Monday, 27 November 2017


I had a spare twenty minutes waiting for my daughter so took advantage of being close to Rock-a-Nore beach, where the Hastings beach-launched fishing fleet is based - the largest in the country. It's a wonderful jumble of fishing gear and rusty relics, as well as old and modern beach boats.

Back in the 19th century, horses were used to bring the boats back up the beach when they returned after a fishing trip. They were used to drive a windlass which wound a thick rope round a pulley which pulled the boat in. By the twentieth century the poor old horse was replaced by a geared winch, man-powered. This must have carried on until the advent of the internal combustion engine, which powered the winches until comparitively recently. Below, on the left is one of the hand-cranked variety, on the right, a powered monster.

There are many sitting around on the beach, now derelict and the reason is...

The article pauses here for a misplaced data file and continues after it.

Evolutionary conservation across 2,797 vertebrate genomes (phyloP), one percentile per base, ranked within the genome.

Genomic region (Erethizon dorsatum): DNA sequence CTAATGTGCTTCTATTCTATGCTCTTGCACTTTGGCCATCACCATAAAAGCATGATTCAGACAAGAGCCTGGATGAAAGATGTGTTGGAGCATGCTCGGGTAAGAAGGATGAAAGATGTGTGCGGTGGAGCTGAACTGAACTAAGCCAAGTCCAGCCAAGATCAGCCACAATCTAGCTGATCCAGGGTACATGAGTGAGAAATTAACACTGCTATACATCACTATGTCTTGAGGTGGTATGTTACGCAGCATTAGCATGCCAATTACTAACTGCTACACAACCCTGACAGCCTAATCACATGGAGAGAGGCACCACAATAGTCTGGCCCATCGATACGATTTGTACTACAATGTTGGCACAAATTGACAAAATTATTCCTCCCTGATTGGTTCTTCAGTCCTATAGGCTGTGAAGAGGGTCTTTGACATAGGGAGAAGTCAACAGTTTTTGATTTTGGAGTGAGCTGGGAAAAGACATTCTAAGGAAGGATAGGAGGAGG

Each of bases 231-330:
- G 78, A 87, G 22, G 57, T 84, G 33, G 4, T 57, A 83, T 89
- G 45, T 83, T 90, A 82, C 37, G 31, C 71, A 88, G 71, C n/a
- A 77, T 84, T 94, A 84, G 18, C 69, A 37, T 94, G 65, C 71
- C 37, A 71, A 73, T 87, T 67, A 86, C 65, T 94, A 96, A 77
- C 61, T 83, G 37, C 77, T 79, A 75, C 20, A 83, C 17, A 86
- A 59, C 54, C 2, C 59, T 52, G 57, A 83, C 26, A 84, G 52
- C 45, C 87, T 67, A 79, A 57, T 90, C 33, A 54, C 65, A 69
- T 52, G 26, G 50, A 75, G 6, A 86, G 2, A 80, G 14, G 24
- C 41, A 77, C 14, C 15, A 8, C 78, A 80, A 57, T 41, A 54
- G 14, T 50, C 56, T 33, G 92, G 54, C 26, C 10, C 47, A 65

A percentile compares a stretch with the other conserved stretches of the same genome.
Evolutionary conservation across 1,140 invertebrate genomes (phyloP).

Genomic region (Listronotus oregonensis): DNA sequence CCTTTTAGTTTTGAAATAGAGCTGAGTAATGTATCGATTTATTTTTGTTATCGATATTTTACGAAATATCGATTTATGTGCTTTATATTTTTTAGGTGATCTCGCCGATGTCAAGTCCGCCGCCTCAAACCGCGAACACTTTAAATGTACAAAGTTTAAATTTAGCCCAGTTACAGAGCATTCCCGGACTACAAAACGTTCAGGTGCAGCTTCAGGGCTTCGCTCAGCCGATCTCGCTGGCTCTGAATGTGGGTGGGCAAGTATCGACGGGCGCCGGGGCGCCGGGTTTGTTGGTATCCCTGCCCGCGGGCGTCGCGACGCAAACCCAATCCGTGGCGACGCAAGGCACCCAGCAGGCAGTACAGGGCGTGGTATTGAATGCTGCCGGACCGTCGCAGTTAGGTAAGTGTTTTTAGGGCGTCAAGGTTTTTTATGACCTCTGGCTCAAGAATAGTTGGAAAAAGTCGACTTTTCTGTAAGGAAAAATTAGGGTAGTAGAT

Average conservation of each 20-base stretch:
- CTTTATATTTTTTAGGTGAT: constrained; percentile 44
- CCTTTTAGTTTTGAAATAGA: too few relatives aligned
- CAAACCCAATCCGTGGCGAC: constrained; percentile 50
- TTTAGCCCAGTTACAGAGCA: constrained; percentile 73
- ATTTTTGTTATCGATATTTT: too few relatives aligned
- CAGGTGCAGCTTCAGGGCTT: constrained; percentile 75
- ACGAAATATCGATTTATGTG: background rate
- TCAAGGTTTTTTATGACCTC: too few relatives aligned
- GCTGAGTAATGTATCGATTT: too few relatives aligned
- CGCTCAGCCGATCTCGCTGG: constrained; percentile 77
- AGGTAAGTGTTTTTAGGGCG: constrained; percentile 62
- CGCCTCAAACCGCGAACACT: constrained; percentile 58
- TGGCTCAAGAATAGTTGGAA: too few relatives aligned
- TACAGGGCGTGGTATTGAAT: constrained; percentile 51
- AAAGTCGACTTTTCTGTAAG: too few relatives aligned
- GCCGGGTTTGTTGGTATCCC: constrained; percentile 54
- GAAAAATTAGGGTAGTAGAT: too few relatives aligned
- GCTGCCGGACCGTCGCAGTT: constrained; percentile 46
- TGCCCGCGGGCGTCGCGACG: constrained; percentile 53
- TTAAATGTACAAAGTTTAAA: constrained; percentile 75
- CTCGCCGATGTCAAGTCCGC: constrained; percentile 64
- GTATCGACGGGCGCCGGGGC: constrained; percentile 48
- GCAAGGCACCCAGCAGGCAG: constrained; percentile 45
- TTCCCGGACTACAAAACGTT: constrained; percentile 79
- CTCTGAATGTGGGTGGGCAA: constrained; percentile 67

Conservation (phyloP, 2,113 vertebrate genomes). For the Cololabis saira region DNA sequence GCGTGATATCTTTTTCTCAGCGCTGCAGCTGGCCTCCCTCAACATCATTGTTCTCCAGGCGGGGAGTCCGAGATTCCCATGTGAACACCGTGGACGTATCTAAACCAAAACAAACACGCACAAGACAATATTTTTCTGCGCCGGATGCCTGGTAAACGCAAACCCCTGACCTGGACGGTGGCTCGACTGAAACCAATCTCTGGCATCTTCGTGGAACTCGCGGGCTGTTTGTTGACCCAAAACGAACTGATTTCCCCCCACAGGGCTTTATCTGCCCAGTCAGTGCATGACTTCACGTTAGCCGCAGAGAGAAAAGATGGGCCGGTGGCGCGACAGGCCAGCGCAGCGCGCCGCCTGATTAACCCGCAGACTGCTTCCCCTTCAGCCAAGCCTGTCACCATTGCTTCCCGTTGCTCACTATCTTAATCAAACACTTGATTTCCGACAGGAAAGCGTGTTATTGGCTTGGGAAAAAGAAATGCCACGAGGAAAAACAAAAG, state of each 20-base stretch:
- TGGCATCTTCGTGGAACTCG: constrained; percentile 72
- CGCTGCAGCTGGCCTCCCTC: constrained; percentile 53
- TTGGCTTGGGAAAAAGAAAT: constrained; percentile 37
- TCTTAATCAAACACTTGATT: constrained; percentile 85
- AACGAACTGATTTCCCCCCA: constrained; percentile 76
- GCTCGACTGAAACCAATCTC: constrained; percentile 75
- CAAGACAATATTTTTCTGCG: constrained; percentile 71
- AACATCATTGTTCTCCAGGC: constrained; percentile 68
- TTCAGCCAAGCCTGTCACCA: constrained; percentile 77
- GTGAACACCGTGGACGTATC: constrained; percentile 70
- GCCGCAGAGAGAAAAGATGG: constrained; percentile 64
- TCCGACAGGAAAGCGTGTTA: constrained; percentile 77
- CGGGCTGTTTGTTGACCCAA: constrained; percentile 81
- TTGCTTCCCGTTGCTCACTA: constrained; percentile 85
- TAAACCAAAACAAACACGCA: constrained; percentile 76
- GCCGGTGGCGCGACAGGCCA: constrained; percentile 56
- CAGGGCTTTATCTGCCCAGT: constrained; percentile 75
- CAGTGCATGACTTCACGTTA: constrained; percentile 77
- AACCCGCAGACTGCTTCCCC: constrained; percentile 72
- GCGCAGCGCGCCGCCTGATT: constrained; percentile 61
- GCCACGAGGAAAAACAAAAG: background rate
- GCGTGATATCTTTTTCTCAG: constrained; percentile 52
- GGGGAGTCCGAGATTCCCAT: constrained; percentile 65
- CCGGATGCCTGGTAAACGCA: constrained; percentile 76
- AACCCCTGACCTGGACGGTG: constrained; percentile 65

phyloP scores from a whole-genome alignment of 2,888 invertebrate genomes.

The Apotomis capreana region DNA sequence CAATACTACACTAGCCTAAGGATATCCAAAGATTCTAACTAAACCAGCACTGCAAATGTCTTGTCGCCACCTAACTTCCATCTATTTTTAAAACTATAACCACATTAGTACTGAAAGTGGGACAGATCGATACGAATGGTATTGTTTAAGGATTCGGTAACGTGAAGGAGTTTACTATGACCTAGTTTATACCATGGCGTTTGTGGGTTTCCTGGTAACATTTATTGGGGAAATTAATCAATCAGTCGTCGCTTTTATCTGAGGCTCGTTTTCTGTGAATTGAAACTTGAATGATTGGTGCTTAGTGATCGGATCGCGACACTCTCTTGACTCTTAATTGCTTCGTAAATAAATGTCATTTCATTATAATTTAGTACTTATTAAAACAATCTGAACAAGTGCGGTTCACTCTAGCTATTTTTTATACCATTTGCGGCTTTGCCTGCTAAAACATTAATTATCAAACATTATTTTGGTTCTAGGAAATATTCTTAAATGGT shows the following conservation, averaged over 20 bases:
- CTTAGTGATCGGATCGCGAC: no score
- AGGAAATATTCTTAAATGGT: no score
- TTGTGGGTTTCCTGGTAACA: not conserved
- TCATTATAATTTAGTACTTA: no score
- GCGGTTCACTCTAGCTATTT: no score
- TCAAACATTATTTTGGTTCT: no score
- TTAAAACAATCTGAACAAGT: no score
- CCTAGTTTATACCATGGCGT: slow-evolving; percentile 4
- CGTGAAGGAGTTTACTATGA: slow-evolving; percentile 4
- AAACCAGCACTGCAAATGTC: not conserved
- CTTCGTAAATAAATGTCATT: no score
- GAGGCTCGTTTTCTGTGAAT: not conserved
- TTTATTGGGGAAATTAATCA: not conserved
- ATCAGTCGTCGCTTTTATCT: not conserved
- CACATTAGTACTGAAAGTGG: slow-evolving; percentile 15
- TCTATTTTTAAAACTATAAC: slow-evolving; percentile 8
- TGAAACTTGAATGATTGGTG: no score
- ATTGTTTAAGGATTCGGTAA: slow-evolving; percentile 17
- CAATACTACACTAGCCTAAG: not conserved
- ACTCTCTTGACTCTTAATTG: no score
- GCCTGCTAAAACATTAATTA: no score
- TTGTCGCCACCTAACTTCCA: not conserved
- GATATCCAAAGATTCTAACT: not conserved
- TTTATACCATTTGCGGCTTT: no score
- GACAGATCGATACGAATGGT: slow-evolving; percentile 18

Well, the drawback with any winch, is that it pulls, but doesn't push so launching relied on men putting their shoulders to the boats and pushing them down the shingle and into the sea. The innovation that allowed pushing as well as pulling is the tracked bulldozer. There are more of these than there are winches and many are even more derelict, replaced as they wear out by slightly less work-worn examples. The constant sea air, and sea water takes its toll on them, hence the number of non-working rust heaps. I'm not sure if Huw Lofting ever visited but he would have been impressed by the pushmi-pullyu's on the beach.


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